(Eric Leighton + Ralph Zondag, 2000)
|S E A R C H D V D B e a v e r|
H D - S E N S E I
A view on Blu-ray by Gary W. Tooze
(Eric Leighton + Ralph Zondag, 2000)
Production: Walt Disney Home Entertainment
Region: 'A'-locked (as verified by the Momitsu region FREE Blu-ray player)
Disc Size: 23,219,729,674 bytes
Feature Size: 20,572,594,176 bytes
Video Bitrate: 21.25 Mbps
Case: Standard Blu-ray case
Release date: September 19th, 2006
Aspect ratio: 1.85:1
Resolution: 1080p / 23.976 fps
Video codec: MPEG-2
LPCM Audio English 6912 kbps 5.1 / 48 kHz / 6912 kbps / 24-bit
DTS Audio English 1509 kbps 5.1 / 48 kHz / 1509 kbps / 24-bit / DN -4dB
Dolby Digital Audio English 640 kbps 5.1 / 48 kHz / 640 kbps / DN -4dB
Dolby Digital Audio French 448 kbps 5.1 / 48 kHz / 448 kbps / DN -4dB
Dolby Digital Audio Spanish 448 kbps 5.1 / 48 kHz / 448 kbps / DN -4dB
Dolby Digital Audio English 192 kbps 2.0 / 48 kHz / 192 kbps / DN -4dB
• Audio commentary, short featurette, Blu-ray promo additions
The breathtaking opening of Disney's computer-generated family entertainment - a swooping bird's eye view of Earth's fauna and flora 65 million years ago - knocks spots off earlier CGI movies, but must have eaten so much of the budget that the rest looks strangely pedestrian. That's a shame, because aurally and visually this creature feature is a treat, no matter that it's a palaeontological / climatalogical / geological pick 'n' mix. The script nods towards the meteorite theory of dinosaur extinction, but allows little iguanodon Aladar to survive among a cutesy lemur community. The dull plot concerns a cross-species dinosaur drive through the desert to fresh breeding grounds and sees ideological battle between nasty down-mouthed Kron and young Aladar. Kron's sister, meanwhile, is caught between the two. Disney has gained a lot from its relationship with the smaller more adventurous Pixar, which shows in the marvellous point-of-view shots, backgrounds and surface textures.
The Video: NOTE: The below Blu-ray captures were taken directly from the Blu-ray disc.
It's funny to consider that a mere eight years ago was still considered the early days of Digital animation feature films. Disney supposedly spent a bomb on the technology of Dinosaur... and it shows. The visuals are so strong at times that it rivals real life action - there is a real sense of depth. This, of course, differs from, say, the Pixar animation style - and demands a different type of appreciation. My complaint would be that it appears a bit soft - due to either the frequent CG motion effects and/or the MPEG2 encode. This was one of the earlier new format discs (one of the first four Disney Blu-ray launch titles) and this is the only reason that I can think why AVC wasn't utilized. Colors are deft, and often muted adding a further level of realism. Landscape visuals look as if they were taken from a BBC nature documentary. Contrast is strong and overall, I think, the 1080P appearance could only be ratcheted-up with the stronger MPEG4 encode.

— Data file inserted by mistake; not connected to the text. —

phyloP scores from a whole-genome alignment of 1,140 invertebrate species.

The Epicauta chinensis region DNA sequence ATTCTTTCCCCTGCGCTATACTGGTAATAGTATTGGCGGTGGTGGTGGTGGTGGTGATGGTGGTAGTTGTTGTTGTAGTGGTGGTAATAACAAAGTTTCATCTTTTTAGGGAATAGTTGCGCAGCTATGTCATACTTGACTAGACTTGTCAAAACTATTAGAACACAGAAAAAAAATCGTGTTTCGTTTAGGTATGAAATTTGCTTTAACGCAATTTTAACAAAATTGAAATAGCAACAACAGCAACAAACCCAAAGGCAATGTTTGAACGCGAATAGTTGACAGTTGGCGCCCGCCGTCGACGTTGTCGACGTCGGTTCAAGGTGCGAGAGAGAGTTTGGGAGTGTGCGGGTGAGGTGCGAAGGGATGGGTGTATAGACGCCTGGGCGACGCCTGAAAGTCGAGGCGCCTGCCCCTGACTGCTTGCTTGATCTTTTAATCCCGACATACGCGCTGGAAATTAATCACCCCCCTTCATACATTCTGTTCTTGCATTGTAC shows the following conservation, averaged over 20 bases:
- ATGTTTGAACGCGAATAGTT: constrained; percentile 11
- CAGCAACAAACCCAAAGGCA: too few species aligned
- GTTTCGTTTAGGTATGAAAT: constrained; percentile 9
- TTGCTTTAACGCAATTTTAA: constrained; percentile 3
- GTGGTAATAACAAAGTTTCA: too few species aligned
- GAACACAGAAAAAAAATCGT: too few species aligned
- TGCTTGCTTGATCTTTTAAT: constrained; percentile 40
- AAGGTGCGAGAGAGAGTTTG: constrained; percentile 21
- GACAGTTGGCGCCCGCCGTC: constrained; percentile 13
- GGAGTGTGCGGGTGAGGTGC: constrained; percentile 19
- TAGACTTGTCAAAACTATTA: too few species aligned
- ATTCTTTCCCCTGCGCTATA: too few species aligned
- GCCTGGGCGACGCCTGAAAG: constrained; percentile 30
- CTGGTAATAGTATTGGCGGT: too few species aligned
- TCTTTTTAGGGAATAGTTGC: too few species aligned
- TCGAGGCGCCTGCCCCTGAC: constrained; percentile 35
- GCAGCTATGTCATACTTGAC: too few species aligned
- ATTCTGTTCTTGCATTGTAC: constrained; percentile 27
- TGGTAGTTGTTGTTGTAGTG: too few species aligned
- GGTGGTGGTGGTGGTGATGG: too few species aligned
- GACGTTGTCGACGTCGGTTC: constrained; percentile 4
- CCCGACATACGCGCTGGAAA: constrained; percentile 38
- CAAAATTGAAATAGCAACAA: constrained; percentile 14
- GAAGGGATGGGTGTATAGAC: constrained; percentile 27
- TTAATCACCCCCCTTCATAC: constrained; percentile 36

NOTE: As this is being re-released in 2011 - it is quite possible that we will be a new transfer. Stay tuned.
Audio: I listened to the PCM track (at a whopping 6912 kbps) and it bested the DTS offering which seemed notably less dynamic. The lossless sounded marvelous to me - possibly some of the better audio that I have heard on Blu-ray to date. Buoyant, subtle and sparingly explosive - the PCM gives great value to the presentation of the film. It is not very aggressive as the film's track rarely warrants anything violently demonstrative (beyond the 'meteor explosion' and fight scenes). It is clean and quite adept in impressively representing the soundstage of Dinosaur. It is supported by English SDH, French, or Spanish, subtitle options. The disc is region 'A'-locked but this title is available in Europe (region 'B') as well on Blu-ray.
Extras: There is an audio commentary by the directorial team of Zondag + Leighton, along with two of the digital effects management crew. They predominantly discuss the digital animation features and there is some talk on dinosaurs. (NOTE: the SD had a second commentary that is not present on this single layered Blu-ray.) The Monster Cloud is a short (about 4 minute) featurette discussing the scenes involving the impact of the meteor in Dinosaur. Only for the Blu-ray we have Blu-Scape: Origins runs almost 6 minutes and has some strong high-definition cinematography. Really it is a selling feature - that they hope would entice consumers to indulge in Blu-ray. I think newer releases actually look much better. Finally we have Movie Showcase - that focuses on three of the more impressive scenes from the film.
BOTTOM LINE: I bought it as I didn't own the SD and I have two small boys very keen on dinosaurs. It is certainly not something that would be considered technically accurate in terms of paleontological education but if your children are young enough then they will enjoy it and you can be sure to get repeat performances from this Blu-ray that is pleasing to both the eyes and ears. I do think it has less adult-appealing features (as say the amusing humor in Toy Story 2) but I can't see anyone really disappointed in the, comparatively short feature. Everyone seems to like watching dinosaurs.